Once Mamers is reached and the riders enter the finishing circuit around which they will complete two laps, things change completely just as was the case in Stage 1 - the circuit features a series of very tight corners, road furniture, slippery road markings and an assortment of other potential hazards. This makes it look promising for those riders who have lots of urban criterium racing experience as they'll be able to take the corners at speed and identify hazards in the split second that is all they get on this sort of parcours, but it's entirely possible that a breakaway might have found a huge advantage on the main route and arrived at the circuit with enough time in the bag to take Mamer's streets at a leisurely, safe pace and still win.

Stage 4 (07.08.2013, Cloyes Sur Le Loire-Briare, 140km)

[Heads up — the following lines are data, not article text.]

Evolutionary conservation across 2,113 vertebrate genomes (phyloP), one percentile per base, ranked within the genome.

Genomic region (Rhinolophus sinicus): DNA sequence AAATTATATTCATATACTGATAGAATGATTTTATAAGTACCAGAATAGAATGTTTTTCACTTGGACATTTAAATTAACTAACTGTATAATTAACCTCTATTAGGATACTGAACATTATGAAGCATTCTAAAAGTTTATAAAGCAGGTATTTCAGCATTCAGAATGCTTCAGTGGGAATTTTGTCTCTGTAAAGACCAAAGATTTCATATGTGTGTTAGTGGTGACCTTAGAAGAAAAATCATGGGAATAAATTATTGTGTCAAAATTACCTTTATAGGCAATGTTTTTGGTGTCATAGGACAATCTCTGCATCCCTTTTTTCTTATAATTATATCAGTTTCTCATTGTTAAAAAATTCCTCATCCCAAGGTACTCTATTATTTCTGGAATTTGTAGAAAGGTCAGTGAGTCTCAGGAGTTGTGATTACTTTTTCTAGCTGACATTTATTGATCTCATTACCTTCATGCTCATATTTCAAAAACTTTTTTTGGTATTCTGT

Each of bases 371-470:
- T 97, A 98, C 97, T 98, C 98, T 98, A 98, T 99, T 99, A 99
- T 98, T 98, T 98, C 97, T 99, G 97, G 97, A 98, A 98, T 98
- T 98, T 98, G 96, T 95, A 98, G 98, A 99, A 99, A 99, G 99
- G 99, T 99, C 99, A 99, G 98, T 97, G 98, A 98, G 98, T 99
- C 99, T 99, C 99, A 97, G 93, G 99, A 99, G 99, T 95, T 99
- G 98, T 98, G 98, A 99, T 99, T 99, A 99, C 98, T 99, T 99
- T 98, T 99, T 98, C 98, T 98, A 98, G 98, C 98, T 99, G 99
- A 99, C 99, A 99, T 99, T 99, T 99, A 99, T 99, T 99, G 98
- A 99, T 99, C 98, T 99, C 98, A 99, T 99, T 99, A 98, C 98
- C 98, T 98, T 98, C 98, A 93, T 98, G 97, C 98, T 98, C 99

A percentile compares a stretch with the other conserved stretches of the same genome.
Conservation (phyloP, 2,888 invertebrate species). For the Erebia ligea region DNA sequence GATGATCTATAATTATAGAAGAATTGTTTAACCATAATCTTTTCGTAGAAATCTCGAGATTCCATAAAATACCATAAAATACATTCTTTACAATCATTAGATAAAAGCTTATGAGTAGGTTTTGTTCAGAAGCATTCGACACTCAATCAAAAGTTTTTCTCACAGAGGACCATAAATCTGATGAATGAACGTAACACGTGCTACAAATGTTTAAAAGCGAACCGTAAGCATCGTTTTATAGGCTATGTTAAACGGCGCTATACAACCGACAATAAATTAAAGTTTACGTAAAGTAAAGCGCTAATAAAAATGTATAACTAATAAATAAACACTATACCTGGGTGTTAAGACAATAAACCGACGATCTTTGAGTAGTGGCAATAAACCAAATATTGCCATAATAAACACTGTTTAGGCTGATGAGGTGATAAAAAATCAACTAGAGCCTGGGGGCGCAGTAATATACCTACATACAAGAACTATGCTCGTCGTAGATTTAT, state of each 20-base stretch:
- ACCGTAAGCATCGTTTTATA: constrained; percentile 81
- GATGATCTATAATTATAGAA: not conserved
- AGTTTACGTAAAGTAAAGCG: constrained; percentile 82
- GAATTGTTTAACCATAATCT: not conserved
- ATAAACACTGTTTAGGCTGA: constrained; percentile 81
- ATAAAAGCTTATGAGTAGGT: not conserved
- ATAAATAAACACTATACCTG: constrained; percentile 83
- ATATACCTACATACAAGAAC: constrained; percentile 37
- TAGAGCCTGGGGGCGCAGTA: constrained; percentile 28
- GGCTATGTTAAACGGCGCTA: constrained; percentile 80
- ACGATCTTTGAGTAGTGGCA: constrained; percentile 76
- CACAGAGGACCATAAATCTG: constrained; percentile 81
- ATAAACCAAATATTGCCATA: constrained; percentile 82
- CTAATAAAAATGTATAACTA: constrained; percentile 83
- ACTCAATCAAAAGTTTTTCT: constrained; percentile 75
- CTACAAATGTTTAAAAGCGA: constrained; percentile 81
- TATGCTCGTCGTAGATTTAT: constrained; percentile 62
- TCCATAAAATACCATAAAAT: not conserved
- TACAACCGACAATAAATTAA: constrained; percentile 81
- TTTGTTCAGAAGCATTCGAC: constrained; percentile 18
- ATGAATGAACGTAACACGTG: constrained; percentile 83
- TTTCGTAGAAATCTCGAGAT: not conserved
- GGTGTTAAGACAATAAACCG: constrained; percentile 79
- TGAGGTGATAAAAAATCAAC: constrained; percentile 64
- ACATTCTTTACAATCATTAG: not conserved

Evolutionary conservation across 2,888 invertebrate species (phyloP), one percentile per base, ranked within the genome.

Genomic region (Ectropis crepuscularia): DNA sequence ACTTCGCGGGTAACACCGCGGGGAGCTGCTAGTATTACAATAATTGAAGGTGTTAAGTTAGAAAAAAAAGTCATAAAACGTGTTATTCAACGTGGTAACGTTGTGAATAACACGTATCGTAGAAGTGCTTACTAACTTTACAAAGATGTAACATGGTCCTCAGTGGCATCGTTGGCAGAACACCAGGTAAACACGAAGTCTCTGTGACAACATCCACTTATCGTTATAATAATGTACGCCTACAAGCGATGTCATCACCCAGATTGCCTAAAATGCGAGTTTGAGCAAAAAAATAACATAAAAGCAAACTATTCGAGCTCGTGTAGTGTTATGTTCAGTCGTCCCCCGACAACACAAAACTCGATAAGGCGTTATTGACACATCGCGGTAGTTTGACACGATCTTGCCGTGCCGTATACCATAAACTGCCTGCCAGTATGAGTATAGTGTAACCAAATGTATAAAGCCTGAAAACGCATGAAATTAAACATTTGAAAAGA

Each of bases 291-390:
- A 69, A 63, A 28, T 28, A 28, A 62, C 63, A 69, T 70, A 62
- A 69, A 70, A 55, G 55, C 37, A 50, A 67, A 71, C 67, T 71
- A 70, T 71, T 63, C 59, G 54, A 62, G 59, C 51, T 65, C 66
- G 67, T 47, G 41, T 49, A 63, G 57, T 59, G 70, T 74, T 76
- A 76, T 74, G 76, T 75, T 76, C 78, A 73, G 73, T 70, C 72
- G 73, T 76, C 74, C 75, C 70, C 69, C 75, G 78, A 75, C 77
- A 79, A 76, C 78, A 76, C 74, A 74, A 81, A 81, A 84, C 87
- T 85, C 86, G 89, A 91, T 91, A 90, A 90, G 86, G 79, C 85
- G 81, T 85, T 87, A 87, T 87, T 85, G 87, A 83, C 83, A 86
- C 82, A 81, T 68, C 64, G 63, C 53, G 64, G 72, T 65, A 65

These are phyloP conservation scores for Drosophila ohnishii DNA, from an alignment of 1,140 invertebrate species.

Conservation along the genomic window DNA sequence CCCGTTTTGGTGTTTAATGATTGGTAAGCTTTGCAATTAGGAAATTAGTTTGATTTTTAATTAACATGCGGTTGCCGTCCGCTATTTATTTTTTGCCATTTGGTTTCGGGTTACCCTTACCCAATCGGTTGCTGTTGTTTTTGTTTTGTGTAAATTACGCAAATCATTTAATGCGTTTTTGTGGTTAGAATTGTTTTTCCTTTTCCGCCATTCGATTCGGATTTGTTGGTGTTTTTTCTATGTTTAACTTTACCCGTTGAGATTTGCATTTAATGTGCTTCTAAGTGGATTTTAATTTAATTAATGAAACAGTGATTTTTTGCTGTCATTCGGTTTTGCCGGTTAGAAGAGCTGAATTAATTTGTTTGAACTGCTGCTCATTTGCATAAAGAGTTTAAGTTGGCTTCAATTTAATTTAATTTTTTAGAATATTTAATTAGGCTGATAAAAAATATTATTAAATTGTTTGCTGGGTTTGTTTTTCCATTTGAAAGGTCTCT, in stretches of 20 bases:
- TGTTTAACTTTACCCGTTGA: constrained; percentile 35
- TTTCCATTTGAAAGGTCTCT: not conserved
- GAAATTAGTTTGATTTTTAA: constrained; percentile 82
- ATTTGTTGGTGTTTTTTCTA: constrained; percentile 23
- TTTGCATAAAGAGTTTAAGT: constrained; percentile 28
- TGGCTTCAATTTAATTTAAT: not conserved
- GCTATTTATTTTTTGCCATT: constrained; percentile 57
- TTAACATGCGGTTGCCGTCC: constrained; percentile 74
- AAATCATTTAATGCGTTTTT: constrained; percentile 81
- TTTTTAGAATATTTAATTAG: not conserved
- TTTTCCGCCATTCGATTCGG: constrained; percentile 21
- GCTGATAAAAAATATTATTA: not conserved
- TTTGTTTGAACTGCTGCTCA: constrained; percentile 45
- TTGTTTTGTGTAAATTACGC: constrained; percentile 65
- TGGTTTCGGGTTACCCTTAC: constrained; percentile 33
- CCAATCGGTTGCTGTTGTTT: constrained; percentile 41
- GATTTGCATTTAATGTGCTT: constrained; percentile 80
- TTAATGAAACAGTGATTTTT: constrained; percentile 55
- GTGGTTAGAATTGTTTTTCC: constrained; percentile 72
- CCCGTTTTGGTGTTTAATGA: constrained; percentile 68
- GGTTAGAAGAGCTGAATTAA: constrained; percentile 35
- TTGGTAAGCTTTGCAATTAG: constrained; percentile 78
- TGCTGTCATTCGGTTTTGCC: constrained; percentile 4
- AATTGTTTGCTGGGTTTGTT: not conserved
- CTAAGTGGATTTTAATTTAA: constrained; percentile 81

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The longest stage of the 2013 edition, Stage 4 appears to be a transitional stage with little purpose other than to get the riders from one part of the race to another - but might well turn out to be an interesting route because, with all those long, straight sections, those squads that have spent a long time practicing their team trial technique could treat it as just that: a very long team time trial in which they can get their heads down, take turns at the front and gain some serious time advantages over riders in teams that aren't so well-drilled in races against the clock.

All of the towns and villages along the route have something to offer. The most notable to English speakers is Beaugency, where the Devil helped to build the bridge over the Loire in the local version of the well known "the Devil builds a bridge in return for the first soul to cross it" story, as recounted by James Joyce. As is always the case in the story, the first soul to cross belonged to a cat; cats' souls apparently having less value to the Devil than human ones. In addition to the bridge, the town has a spectacular ruined castle and an abbey church.

Stage 5 (08.08.2013, St Fargeau-Pougues Le Eaux, 98.7km)